Increased expression of CD24 is seen in a large variety of solid tumors, including up to 90% of gastrointestinal (GI) tumors. Stable derivatives of SW480 colorectal cancer (CRC) cells that overexpress CD24 proliferate faster, and increase cell motility, saturation density, plating efficiency, and growth in soft agar. They also produce larger tumors in nude mice as compared to the parental SW480 cells. Most significantly, even depletion of one copy of the CD24 allele in the APCMin/+ mice of a transgenic mouse model led to a dramatic reduction in tumor burden in all sections of the small intestine. Homozygous deletion of both CD24 alleles resulted in complete abolishment of tumor formation. Moreover, CD24 knockout mice exhibited resistance to chemically induced inflammation-associated CRC. Finally, a new signal transduction pathway is suggested: namely, CD24 expression downstream to COX2 and PGE2 synthesis, which is directly regulated by β-catenin. CD24 is shown in vitro and in vivo as being an important oncogene in the gut, and one that plays a critical role in the initiation and progression of carcinogenesis. What's new? While its pathophysiologic function largely remains unclear, CD24 has been suggested to play a role in the pre-invasive and pre-metastatic stages of human tumor cells. The present study shows in vitro and in vivo that CD24 is an important oncogene in the gut. CD24 depletion completely abolishes tumor burden in the ApcMin mice model, and its overexpression causes colorectal cancer cells to have a more aggressive phenotype. COX2-PGE2-β-catenin-CD24 is suggested as a novel pathway that may come into play early during the multistep process of gastrointestinal carcinogenesis. CD24 may serve for early detection, surveillance, and as a target for therapy.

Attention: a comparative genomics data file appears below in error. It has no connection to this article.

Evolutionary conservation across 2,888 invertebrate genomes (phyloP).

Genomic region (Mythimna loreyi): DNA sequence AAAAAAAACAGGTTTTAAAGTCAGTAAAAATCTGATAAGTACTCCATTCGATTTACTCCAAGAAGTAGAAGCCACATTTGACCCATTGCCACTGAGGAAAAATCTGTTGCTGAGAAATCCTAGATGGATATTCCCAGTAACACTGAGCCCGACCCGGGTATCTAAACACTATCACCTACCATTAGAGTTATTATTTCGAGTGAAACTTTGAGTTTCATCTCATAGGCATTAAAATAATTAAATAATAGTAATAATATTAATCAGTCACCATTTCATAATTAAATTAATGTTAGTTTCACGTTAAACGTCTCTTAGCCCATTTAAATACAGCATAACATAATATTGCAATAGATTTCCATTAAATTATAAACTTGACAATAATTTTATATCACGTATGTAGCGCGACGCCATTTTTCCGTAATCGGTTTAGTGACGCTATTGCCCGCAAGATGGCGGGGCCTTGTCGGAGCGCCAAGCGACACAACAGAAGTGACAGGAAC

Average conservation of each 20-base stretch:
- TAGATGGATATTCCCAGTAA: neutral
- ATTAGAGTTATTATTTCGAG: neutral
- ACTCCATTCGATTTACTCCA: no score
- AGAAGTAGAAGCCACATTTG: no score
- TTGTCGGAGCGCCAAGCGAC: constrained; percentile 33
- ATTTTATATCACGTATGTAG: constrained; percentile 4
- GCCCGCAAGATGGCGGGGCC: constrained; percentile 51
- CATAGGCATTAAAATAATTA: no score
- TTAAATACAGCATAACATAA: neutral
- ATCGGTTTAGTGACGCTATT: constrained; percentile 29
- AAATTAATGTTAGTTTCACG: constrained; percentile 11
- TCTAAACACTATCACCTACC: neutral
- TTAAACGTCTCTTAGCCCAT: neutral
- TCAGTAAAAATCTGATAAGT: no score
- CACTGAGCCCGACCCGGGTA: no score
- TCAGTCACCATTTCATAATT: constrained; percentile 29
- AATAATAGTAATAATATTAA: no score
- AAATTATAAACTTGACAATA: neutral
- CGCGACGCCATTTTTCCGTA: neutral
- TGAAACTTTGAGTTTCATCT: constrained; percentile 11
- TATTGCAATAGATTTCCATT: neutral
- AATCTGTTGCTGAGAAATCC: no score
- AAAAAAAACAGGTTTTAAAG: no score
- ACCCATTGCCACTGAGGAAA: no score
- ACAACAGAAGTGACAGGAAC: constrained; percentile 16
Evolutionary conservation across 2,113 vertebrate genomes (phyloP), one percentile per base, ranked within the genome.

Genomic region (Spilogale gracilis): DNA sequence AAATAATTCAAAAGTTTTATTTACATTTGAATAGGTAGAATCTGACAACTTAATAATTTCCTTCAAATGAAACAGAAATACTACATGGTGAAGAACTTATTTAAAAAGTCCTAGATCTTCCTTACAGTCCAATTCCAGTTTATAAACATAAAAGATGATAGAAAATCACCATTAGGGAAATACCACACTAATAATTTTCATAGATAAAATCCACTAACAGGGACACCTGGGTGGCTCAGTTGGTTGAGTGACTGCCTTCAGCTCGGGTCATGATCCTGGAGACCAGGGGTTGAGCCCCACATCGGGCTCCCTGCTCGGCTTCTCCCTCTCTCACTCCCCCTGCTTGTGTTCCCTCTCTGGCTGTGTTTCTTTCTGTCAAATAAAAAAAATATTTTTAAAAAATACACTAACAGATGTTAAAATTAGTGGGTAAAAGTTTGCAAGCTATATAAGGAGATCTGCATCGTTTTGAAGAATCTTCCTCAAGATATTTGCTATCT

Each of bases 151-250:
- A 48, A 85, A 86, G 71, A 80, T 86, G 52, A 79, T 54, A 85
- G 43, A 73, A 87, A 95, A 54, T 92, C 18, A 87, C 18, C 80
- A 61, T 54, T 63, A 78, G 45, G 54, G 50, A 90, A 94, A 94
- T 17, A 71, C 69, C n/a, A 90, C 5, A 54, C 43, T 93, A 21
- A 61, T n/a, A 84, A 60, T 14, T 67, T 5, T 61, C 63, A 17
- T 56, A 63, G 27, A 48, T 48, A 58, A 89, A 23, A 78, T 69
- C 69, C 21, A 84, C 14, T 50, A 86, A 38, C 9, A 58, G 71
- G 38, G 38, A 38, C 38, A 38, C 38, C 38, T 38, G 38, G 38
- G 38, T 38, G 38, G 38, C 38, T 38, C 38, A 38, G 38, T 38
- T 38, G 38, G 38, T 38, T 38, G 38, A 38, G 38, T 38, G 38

- knockout mice